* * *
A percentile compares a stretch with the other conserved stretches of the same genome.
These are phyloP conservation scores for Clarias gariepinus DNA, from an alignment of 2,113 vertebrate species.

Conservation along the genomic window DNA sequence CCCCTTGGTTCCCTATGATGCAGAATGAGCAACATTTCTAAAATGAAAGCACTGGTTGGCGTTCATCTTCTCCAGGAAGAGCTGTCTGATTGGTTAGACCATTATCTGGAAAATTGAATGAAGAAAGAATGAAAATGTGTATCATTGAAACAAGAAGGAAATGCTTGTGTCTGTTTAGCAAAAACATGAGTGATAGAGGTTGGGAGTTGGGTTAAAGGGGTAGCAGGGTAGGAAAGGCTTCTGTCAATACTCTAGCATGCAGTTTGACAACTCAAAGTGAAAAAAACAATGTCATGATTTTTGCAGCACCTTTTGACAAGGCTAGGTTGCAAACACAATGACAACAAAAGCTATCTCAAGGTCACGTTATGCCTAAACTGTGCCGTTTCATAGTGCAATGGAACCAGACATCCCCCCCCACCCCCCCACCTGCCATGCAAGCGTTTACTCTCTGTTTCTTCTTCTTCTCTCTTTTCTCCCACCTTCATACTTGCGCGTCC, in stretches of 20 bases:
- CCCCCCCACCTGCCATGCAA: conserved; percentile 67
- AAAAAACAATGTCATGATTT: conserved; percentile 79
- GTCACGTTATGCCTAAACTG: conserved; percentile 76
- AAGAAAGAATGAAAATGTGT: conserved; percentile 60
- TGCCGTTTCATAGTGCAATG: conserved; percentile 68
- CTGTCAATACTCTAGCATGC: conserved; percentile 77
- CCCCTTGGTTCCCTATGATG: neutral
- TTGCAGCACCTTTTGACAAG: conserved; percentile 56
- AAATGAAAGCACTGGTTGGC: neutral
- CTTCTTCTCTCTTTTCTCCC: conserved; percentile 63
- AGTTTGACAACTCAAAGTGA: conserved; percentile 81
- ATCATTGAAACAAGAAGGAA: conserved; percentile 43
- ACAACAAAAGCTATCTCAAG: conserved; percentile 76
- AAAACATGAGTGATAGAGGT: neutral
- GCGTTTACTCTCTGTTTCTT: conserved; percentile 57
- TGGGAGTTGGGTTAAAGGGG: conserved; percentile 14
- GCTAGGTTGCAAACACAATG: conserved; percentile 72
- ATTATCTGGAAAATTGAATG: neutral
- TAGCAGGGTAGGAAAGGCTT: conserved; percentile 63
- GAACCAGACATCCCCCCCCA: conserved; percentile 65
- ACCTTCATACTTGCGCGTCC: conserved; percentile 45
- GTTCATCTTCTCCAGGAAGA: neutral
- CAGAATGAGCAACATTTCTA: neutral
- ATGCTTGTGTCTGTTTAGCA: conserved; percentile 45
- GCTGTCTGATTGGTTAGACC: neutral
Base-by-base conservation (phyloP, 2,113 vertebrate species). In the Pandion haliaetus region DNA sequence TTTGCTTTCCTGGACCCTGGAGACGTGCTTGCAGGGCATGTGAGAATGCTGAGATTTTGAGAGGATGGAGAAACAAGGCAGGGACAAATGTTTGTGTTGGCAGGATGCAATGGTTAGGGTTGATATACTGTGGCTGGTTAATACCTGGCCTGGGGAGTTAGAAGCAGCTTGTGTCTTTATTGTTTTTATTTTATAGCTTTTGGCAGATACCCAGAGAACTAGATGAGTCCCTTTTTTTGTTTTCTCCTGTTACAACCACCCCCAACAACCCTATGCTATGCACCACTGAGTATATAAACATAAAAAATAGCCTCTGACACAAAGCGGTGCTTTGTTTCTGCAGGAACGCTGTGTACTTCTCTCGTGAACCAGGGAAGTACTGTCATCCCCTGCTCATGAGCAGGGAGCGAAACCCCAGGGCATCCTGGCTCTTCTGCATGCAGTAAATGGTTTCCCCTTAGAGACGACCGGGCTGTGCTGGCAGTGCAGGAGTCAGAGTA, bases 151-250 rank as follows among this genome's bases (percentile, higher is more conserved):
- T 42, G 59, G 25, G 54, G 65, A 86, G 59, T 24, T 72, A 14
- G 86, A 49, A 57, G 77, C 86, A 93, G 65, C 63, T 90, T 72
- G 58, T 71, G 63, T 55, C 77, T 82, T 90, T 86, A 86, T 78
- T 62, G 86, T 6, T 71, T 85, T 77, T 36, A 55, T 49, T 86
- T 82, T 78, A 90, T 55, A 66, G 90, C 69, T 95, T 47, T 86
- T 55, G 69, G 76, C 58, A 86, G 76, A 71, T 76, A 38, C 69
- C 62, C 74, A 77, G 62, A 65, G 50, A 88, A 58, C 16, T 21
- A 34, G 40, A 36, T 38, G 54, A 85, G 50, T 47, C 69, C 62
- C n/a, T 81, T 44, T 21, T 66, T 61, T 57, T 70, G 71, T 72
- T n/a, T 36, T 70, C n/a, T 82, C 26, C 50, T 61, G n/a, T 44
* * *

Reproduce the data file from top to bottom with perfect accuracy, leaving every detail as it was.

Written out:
A percentile compares a stretch with the other conserved stretches of the same genome.
These are phyloP conservation scores for Clarias gariepinus DNA, from an alignment of 2,113 vertebrate species.

Conservation along the genomic window DNA sequence CCCCTTGGTTCCCTATGATGCAGAATGAGCAACATTTCTAAAATGAAAGCACTGGTTGGCGTTCATCTTCTCCAGGAAGAGCTGTCTGATTGGTTAGACCATTATCTGGAAAATTGAATGAAGAAAGAATGAAAATGTGTATCATTGAAACAAGAAGGAAATGCTTGTGTCTGTTTAGCAAAAACATGAGTGATAGAGGTTGGGAGTTGGGTTAAAGGGGTAGCAGGGTAGGAAAGGCTTCTGTCAATACTCTAGCATGCAGTTTGACAACTCAAAGTGAAAAAAACAATGTCATGATTTTTGCAGCACCTTTTGACAAGGCTAGGTTGCAAACACAATGACAACAAAAGCTATCTCAAGGTCACGTTATGCCTAAACTGTGCCGTTTCATAGTGCAATGGAACCAGACATCCCCCCCCACCCCCCCACCTGCCATGCAAGCGTTTACTCTCTGTTTCTTCTTCTTCTCTCTTTTCTCCCACCTTCATACTTGCGCGTCC, in stretches of 20 bases:
- CCCCCCCACCTGCCATGCAA: conserved; percentile 67
- AAAAAACAATGTCATGATTT: conserved; percentile 79
- GTCACGTTATGCCTAAACTG: conserved; percentile 76
- AAGAAAGAATGAAAATGTGT: conserved; percentile 60
- TGCCGTTTCATAGTGCAATG: conserved; percentile 68
- CTGTCAATACTCTAGCATGC: conserved; percentile 77
- CCCCTTGGTTCCCTATGATG: neutral
- TTGCAGCACCTTTTGACAAG: conserved; percentile 56
- AAATGAAAGCACTGGTTGGC: neutral
- CTTCTTCTCTCTTTTCTCCC: conserved; percentile 63
- AGTTTGACAACTCAAAGTGA: conserved; percentile 81
- ATCATTGAAACAAGAAGGAA: conserved; percentile 43
- ACAACAAAAGCTATCTCAAG: conserved; percentile 76
- AAAACATGAGTGATAGAGGT: neutral
- GCGTTTACTCTCTGTTTCTT: conserved; percentile 57
- TGGGAGTTGGGTTAAAGGGG: conserved; percentile 14
- GCTAGGTTGCAAACACAATG: conserved; percentile 72
- ATTATCTGGAAAATTGAATG: neutral
- TAGCAGGGTAGGAAAGGCTT: conserved; percentile 63
- GAACCAGACATCCCCCCCCA: conserved; percentile 65
- ACCTTCATACTTGCGCGTCC: conserved; percentile 45
- GTTCATCTTCTCCAGGAAGA: neutral
- CAGAATGAGCAACATTTCTA: neutral
- ATGCTTGTGTCTGTTTAGCA: conserved; percentile 45
- GCTGTCTGATTGGTTAGACC: neutral
Base-by-base conservation (phyloP, 2,113 vertebrate species). In the Pandion haliaetus region DNA sequence TTTGCTTTCCTGGACCCTGGAGACGTGCTTGCAGGGCATGTGAGAATGCTGAGATTTTGAGAGGATGGAGAAACAAGGCAGGGACAAATGTTTGTGTTGGCAGGATGCAATGGTTAGGGTTGATATACTGTGGCTGGTTAATACCTGGCCTGGGGAGTTAGAAGCAGCTTGTGTCTTTATTGTTTTTATTTTATAGCTTTTGGCAGATACCCAGAGAACTAGATGAGTCCCTTTTTTTGTTTTCTCCTGTTACAACCACCCCCAACAACCCTATGCTATGCACCACTGAGTATATAAACATAAAAAATAGCCTCTGACACAAAGCGGTGCTTTGTTTCTGCAGGAACGCTGTGTACTTCTCTCGTGAACCAGGGAAGTACTGTCATCCCCTGCTCATGAGCAGGGAGCGAAACCCCAGGGCATCCTGGCTCTTCTGCATGCAGTAAATGGTTTCCCCTTAGAGACGACCGGGCTGTGCTGGCAGTGCAGGAGTCAGAGTA, bases 151-250 rank as follows among this genome's bases (percentile, higher is more conserved):
- T 42, G 59, G 25, G 54, G 65, A 86, G 59, T 24, T 72, A 14
- G 86, A 49, A 57, G 77, C 86, A 93, G 65, C 63, T 90, T 72
- G 58, T 71, G 63, T 55, C 77, T 82, T 90, T 86, A 86, T 78
- T 62, G 86, T 6, T 71, T 85, T 77, T 36, A 55, T 49, T 86
- T 82, T 78, A 90, T 55, A 66, G 90, C 69, T 95, T 47, T 86
- T 55, G 69, G 76, C 58, A 86, G 76, A 71, T 76, A 38, C 69
- C 62, C 74, A 77, G 62, A 65, G 50, A 88, A 58, C 16, T 21
- A 34, G 40, A 36, T 38, G 54, A 85, G 50, T 47, C 69, C 62
- C n/a, T 81, T 44, T 21, T 66, T 61, T 57, T 70, G 71, T 72
- T n/a, T 36, T 70, C n/a, T 82, C 26, C 50, T 61, G n/a, T 44